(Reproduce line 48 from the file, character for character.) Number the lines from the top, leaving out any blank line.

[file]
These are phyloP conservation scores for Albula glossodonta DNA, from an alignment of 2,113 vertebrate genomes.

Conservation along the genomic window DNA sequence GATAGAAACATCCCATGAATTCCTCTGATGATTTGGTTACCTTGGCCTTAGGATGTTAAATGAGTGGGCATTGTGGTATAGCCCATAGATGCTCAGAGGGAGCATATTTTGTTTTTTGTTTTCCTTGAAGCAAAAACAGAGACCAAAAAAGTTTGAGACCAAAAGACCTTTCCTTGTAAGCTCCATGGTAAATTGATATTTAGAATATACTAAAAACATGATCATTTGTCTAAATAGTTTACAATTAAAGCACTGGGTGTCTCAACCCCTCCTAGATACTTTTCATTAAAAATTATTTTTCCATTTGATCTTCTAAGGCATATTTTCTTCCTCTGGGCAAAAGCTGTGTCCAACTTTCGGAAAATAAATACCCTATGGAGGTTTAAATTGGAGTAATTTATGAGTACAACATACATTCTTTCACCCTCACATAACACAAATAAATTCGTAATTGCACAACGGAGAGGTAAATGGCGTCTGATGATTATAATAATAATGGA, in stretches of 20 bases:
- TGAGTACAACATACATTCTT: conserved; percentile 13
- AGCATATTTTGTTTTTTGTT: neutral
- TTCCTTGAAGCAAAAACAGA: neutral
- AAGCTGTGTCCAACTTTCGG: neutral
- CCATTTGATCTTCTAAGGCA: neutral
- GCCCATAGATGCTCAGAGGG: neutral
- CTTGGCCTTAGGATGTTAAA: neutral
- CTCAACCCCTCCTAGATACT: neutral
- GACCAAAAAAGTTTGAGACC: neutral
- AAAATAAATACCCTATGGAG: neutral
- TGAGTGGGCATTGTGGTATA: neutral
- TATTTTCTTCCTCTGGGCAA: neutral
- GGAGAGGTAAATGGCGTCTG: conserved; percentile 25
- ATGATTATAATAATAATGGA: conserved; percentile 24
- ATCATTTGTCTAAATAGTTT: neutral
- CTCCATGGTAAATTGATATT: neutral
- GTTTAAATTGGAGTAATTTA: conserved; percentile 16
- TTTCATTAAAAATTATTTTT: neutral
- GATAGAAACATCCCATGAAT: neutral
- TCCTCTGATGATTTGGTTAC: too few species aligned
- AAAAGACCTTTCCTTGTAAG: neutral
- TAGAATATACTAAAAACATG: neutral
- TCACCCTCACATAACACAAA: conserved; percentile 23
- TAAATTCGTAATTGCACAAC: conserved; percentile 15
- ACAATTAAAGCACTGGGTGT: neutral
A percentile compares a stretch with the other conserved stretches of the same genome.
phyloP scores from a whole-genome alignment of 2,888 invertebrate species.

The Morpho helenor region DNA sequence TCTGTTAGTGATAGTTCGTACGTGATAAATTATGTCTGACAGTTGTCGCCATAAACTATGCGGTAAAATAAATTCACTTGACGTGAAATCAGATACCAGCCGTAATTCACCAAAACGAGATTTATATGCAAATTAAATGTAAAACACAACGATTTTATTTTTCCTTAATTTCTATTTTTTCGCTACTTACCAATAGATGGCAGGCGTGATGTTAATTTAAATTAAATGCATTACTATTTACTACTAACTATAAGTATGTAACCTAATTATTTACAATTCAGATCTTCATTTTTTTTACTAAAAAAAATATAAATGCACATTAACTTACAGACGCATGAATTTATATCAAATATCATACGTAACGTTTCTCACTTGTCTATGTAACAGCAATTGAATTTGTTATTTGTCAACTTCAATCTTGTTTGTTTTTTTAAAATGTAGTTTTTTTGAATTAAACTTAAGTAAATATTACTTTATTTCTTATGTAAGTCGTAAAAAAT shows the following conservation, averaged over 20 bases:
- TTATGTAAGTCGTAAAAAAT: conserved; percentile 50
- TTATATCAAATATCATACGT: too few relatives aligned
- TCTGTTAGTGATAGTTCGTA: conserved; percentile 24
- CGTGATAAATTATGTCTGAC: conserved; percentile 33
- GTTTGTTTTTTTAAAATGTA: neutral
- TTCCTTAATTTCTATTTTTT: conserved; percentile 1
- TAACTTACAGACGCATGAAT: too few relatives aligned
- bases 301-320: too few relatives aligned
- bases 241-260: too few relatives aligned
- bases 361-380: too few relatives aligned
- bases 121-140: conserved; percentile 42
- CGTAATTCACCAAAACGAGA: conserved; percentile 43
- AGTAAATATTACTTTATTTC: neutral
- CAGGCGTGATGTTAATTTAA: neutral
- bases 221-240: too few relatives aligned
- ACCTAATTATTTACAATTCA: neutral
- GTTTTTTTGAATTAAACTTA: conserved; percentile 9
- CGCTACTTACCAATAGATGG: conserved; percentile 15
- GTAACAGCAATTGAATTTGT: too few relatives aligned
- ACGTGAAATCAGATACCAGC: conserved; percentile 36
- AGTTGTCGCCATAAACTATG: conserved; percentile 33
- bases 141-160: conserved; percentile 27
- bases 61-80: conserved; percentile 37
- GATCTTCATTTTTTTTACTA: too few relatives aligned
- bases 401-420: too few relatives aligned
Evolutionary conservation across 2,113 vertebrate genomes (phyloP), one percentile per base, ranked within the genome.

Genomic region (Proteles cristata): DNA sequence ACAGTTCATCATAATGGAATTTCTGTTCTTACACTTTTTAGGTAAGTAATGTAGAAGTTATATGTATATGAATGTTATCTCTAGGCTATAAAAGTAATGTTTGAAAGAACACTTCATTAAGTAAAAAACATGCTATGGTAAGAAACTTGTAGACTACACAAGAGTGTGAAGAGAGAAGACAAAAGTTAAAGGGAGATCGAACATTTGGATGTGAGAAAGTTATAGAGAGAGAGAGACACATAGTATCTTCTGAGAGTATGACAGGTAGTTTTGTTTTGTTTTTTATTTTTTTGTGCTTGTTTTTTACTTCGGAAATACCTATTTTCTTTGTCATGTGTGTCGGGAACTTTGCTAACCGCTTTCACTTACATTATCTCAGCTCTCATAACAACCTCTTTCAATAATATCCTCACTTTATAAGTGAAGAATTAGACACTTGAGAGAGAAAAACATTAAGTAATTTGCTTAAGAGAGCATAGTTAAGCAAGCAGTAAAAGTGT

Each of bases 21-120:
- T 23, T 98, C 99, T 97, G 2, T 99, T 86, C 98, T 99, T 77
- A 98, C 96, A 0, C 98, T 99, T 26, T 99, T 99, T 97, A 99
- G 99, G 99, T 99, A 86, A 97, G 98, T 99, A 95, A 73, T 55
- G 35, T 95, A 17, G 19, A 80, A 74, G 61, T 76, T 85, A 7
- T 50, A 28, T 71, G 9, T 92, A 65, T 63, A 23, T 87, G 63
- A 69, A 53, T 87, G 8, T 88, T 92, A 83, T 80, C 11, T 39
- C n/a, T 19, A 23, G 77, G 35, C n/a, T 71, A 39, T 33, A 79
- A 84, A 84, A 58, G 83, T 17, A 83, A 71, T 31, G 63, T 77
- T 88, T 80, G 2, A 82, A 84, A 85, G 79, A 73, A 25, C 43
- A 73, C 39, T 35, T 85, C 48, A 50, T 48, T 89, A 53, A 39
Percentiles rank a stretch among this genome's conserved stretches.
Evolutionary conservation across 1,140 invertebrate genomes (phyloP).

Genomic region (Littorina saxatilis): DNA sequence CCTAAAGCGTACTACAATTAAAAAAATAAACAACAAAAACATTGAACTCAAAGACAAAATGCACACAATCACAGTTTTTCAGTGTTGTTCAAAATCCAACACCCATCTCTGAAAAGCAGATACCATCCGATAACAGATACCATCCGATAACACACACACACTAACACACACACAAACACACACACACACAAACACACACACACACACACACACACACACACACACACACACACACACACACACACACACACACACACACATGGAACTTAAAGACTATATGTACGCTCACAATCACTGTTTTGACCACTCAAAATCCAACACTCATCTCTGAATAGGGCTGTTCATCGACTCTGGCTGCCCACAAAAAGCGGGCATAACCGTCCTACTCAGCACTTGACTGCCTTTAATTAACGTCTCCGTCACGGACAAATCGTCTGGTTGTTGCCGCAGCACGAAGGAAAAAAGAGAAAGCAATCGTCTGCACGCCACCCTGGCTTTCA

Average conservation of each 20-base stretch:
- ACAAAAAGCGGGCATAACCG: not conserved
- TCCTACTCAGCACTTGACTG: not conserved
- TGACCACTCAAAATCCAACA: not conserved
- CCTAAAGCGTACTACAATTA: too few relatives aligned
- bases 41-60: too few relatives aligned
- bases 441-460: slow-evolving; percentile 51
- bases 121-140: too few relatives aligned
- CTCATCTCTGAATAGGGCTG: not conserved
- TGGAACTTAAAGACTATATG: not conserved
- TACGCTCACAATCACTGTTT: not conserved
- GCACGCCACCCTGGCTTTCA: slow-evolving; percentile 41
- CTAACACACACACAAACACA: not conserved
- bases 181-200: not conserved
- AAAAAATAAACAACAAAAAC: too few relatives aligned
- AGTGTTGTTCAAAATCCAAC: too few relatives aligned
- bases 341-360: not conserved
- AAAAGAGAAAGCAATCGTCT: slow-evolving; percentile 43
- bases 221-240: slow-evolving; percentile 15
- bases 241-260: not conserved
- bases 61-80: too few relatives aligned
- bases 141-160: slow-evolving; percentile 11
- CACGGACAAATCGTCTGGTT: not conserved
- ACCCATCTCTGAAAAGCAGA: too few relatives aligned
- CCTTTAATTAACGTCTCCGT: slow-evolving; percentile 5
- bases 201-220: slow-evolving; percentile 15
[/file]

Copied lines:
- CGCTACTTACCAATAGATGG: conserved; percentile 15